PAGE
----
It isn’t too often that civilians get the opportunity to participate in a fly-along in a fighter jet. This is normally reserved for celebrities, journalists and those lucky few who know the right people. But that isn’t to say that an everyday Joe doesn’t occasionally have his chance to make a dream come true.
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One unnamed 64-year-old man was chosen for a ride along with the French Air Force in Saint-Dizier Airbase in northern France on March 21st. The elderly man was put into a French Rafale-B fighter jet, a twin-seated version that is predominately used for these fly-along trips.
According to BRG as the jet was taking off, the 64-year-old man was launched out of the jet as his emergency eject was triggered, sending him hurling into the air before landing on the runway. The man reportedly suffered minor injuries to his back.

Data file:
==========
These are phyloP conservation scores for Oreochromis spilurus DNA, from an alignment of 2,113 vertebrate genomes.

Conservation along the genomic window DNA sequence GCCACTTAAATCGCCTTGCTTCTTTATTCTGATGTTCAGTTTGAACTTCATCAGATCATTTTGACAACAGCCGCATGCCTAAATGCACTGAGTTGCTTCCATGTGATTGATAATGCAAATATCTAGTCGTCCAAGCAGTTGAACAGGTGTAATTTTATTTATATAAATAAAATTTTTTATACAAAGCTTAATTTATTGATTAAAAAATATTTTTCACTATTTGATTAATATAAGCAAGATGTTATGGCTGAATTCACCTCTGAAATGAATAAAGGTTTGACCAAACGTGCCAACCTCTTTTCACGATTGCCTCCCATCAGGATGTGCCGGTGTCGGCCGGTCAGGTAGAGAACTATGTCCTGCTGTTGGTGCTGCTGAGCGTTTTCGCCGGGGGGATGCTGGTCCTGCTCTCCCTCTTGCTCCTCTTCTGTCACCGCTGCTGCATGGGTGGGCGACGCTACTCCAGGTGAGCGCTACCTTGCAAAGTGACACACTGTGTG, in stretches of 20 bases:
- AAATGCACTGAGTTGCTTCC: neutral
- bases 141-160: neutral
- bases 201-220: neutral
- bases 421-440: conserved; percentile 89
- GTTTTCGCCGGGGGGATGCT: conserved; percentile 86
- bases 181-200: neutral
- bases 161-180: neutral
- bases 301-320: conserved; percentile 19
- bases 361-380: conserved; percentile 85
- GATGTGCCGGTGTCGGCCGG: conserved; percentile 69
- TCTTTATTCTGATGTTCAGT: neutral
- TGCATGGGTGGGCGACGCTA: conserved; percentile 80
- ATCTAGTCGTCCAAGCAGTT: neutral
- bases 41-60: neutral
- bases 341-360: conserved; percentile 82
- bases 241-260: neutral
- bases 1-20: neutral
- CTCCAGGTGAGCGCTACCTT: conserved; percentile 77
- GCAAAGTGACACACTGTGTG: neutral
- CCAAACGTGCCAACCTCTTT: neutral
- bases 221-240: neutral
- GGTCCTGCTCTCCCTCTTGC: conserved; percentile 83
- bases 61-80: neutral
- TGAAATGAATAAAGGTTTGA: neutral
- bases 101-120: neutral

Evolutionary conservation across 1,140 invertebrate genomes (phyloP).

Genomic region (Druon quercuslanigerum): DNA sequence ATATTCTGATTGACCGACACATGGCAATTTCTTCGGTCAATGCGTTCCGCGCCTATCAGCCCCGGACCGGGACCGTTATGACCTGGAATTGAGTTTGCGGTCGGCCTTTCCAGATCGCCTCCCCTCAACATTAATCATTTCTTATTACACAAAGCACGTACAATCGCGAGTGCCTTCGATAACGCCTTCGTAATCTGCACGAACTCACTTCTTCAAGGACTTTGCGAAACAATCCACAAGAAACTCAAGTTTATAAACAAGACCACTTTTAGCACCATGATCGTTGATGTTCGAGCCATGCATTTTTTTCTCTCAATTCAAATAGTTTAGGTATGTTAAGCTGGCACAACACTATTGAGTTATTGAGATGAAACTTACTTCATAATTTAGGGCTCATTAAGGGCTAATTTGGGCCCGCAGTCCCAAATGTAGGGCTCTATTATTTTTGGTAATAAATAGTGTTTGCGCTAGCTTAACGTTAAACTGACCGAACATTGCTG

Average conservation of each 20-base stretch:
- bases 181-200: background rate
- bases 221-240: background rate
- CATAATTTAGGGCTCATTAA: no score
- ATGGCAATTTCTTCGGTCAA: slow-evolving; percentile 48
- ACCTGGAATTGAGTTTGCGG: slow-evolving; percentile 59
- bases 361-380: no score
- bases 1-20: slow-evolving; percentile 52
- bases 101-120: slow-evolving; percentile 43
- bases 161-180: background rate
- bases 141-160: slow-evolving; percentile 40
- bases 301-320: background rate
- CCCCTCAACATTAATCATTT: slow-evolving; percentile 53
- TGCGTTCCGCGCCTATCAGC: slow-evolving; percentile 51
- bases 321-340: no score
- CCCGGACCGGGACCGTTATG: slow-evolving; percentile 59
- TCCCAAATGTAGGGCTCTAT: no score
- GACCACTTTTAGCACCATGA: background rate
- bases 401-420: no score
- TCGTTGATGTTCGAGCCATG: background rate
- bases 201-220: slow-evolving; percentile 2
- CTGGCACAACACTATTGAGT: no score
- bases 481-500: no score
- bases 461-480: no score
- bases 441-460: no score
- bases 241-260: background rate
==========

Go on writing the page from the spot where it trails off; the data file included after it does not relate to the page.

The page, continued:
The pilot, who suffered minor injuries to his hands from broken glass, was able to turn the jet around and land it safely. It’s unclear what caused the elderly man to eject as he swears he did not pull any levers in the cockpit. It’s actually quite difficult to accidentally pull the ejection lever in a cockpit, especially as there is an in-depth rundown prior to flight of what not to touch.
“You are clearly explained what to touch and what you should not touch in the cockpit,” David Cenciotti of the Aviationist wrote. “The ejection seat handle is one of those things you should be aware of.”
In turn, the French military opted to temporarily ground some of the Rafale jets while investigators looked into what caused the untimely ejection. The investigators needed to determine whether the ejection was voluntary, involuntary, or a simply malfunction. On March 28th, the Rafale jets were put back into operation.
We may not know the cause of the accident quite yet, but it’s hard not to immediately relive the “Top Gun” scene when Goose dies in a similar accident. Thankfully, this turned out much better for the elderly flier.
The video below is the testing of the Martin-Baker ejection seat, which is the same seat used in the Rafales.